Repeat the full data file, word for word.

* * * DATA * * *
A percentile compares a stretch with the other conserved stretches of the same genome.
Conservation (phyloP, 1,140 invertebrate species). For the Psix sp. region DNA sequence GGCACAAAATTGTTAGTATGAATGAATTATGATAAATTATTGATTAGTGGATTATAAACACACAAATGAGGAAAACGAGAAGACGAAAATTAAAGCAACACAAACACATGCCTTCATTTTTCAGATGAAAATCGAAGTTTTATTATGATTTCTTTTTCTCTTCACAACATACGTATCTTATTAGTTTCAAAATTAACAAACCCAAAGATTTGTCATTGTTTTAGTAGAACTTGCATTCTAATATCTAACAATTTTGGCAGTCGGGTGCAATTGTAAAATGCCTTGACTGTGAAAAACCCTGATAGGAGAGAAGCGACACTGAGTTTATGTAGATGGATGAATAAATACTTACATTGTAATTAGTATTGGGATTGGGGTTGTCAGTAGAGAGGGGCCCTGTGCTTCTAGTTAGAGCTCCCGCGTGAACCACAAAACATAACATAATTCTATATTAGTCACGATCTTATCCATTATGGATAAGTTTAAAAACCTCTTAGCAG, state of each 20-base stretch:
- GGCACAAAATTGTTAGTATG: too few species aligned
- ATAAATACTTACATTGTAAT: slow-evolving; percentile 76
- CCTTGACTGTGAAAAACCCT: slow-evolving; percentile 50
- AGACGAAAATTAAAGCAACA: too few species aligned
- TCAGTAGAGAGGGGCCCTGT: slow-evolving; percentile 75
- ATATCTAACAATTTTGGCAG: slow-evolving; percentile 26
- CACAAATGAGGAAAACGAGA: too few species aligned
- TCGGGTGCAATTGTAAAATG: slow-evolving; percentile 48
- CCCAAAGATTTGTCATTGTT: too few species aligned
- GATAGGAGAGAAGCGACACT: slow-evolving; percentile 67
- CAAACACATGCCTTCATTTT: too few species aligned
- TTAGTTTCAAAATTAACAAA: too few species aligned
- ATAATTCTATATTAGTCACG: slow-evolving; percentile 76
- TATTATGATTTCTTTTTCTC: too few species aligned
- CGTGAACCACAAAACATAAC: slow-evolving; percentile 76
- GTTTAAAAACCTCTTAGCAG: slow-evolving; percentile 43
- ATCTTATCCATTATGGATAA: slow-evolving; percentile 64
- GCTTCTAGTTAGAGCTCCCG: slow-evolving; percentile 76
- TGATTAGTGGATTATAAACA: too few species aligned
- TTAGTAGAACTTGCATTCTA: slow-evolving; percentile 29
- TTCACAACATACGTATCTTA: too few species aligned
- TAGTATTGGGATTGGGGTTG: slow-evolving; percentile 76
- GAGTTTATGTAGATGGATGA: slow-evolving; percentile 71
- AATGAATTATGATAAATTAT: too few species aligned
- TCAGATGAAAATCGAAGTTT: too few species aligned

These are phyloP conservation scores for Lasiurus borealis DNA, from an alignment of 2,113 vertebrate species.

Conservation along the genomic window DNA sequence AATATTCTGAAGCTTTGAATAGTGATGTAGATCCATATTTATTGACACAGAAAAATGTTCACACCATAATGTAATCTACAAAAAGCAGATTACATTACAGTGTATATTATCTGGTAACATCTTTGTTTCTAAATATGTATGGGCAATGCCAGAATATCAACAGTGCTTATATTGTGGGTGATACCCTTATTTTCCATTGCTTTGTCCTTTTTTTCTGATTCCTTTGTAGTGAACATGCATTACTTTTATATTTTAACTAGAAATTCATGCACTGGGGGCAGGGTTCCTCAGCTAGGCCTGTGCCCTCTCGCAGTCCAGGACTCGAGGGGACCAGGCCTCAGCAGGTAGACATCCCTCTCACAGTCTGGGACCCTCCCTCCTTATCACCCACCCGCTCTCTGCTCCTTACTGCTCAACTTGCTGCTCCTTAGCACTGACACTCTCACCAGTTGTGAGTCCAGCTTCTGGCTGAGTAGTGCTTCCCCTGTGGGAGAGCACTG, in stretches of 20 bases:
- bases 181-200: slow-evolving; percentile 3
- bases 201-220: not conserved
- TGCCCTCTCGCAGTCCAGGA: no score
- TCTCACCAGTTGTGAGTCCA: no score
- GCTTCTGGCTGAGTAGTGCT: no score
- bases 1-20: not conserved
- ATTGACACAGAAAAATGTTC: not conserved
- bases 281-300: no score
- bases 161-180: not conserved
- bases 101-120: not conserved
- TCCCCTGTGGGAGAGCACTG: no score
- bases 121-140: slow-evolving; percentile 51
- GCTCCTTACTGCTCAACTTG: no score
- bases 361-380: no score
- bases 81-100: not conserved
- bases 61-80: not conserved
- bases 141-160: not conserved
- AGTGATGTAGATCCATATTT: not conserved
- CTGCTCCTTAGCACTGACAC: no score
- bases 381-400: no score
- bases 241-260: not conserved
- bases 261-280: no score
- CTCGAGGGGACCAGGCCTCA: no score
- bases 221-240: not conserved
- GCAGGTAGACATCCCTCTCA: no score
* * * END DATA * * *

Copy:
A percentile compares a stretch with the other conserved stretches of the same genome.
Conservation (phyloP, 1,140 invertebrate species). For the Psix sp. region DNA sequence GGCACAAAATTGTTAGTATGAATGAATTATGATAAATTATTGATTAGTGGATTATAAACACACAAATGAGGAAAACGAGAAGACGAAAATTAAAGCAACACAAACACATGCCTTCATTTTTCAGATGAAAATCGAAGTTTTATTATGATTTCTTTTTCTCTTCACAACATACGTATCTTATTAGTTTCAAAATTAACAAACCCAAAGATTTGTCATTGTTTTAGTAGAACTTGCATTCTAATATCTAACAATTTTGGCAGTCGGGTGCAATTGTAAAATGCCTTGACTGTGAAAAACCCTGATAGGAGAGAAGCGACACTGAGTTTATGTAGATGGATGAATAAATACTTACATTGTAATTAGTATTGGGATTGGGGTTGTCAGTAGAGAGGGGCCCTGTGCTTCTAGTTAGAGCTCCCGCGTGAACCACAAAACATAACATAATTCTATATTAGTCACGATCTTATCCATTATGGATAAGTTTAAAAACCTCTTAGCAG, state of each 20-base stretch:
- GGCACAAAATTGTTAGTATG: too few species aligned
- ATAAATACTTACATTGTAAT: slow-evolving; percentile 76
- CCTTGACTGTGAAAAACCCT: slow-evolving; percentile 50
- AGACGAAAATTAAAGCAACA: too few species aligned
- TCAGTAGAGAGGGGCCCTGT: slow-evolving; percentile 75
- ATATCTAACAATTTTGGCAG: slow-evolving; percentile 26
- CACAAATGAGGAAAACGAGA: too few species aligned
- TCGGGTGCAATTGTAAAATG: slow-evolving; percentile 48
- CCCAAAGATTTGTCATTGTT: too few species aligned
- GATAGGAGAGAAGCGACACT: slow-evolving; percentile 67
- CAAACACATGCCTTCATTTT: too few species aligned
- TTAGTTTCAAAATTAACAAA: too few species aligned
- ATAATTCTATATTAGTCACG: slow-evolving; percentile 76
- TATTATGATTTCTTTTTCTC: too few species aligned
- CGTGAACCACAAAACATAAC: slow-evolving; percentile 76
- GTTTAAAAACCTCTTAGCAG: slow-evolving; percentile 43
- ATCTTATCCATTATGGATAA: slow-evolving; percentile 64
- GCTTCTAGTTAGAGCTCCCG: slow-evolving; percentile 76
- TGATTAGTGGATTATAAACA: too few species aligned
- TTAGTAGAACTTGCATTCTA: slow-evolving; percentile 29
- TTCACAACATACGTATCTTA: too few species aligned
- TAGTATTGGGATTGGGGTTG: slow-evolving; percentile 76
- GAGTTTATGTAGATGGATGA: slow-evolving; percentile 71
- AATGAATTATGATAAATTAT: too few species aligned
- TCAGATGAAAATCGAAGTTT: too few species aligned

These are phyloP conservation scores for Lasiurus borealis DNA, from an alignment of 2,113 vertebrate species.

Conservation along the genomic window DNA sequence AATATTCTGAAGCTTTGAATAGTGATGTAGATCCATATTTATTGACACAGAAAAATGTTCACACCATAATGTAATCTACAAAAAGCAGATTACATTACAGTGTATATTATCTGGTAACATCTTTGTTTCTAAATATGTATGGGCAATGCCAGAATATCAACAGTGCTTATATTGTGGGTGATACCCTTATTTTCCATTGCTTTGTCCTTTTTTTCTGATTCCTTTGTAGTGAACATGCATTACTTTTATATTTTAACTAGAAATTCATGCACTGGGGGCAGGGTTCCTCAGCTAGGCCTGTGCCCTCTCGCAGTCCAGGACTCGAGGGGACCAGGCCTCAGCAGGTAGACATCCCTCTCACAGTCTGGGACCCTCCCTCCTTATCACCCACCCGCTCTCTGCTCCTTACTGCTCAACTTGCTGCTCCTTAGCACTGACACTCTCACCAGTTGTGAGTCCAGCTTCTGGCTGAGTAGTGCTTCCCCTGTGGGAGAGCACTG, in stretches of 20 bases:
- bases 181-200: slow-evolving; percentile 3
- bases 201-220: not conserved
- TGCCCTCTCGCAGTCCAGGA: no score
- TCTCACCAGTTGTGAGTCCA: no score
- GCTTCTGGCTGAGTAGTGCT: no score
- bases 1-20: not conserved
- ATTGACACAGAAAAATGTTC: not conserved
- bases 281-300: no score
- bases 161-180: not conserved
- bases 101-120: not conserved
- TCCCCTGTGGGAGAGCACTG: no score
- bases 121-140: slow-evolving; percentile 51
- GCTCCTTACTGCTCAACTTG: no score
- bases 361-380: no score
- bases 81-100: not conserved
- bases 61-80: not conserved
- bases 141-160: not conserved
- AGTGATGTAGATCCATATTT: not conserved
- CTGCTCCTTAGCACTGACAC: no score
- bases 381-400: no score
- bases 241-260: not conserved
- bases 261-280: no score
- CTCGAGGGGACCAGGCCTCA: no score
- bases 221-240: not conserved
- GCAGGTAGACATCCCTCTCA: no score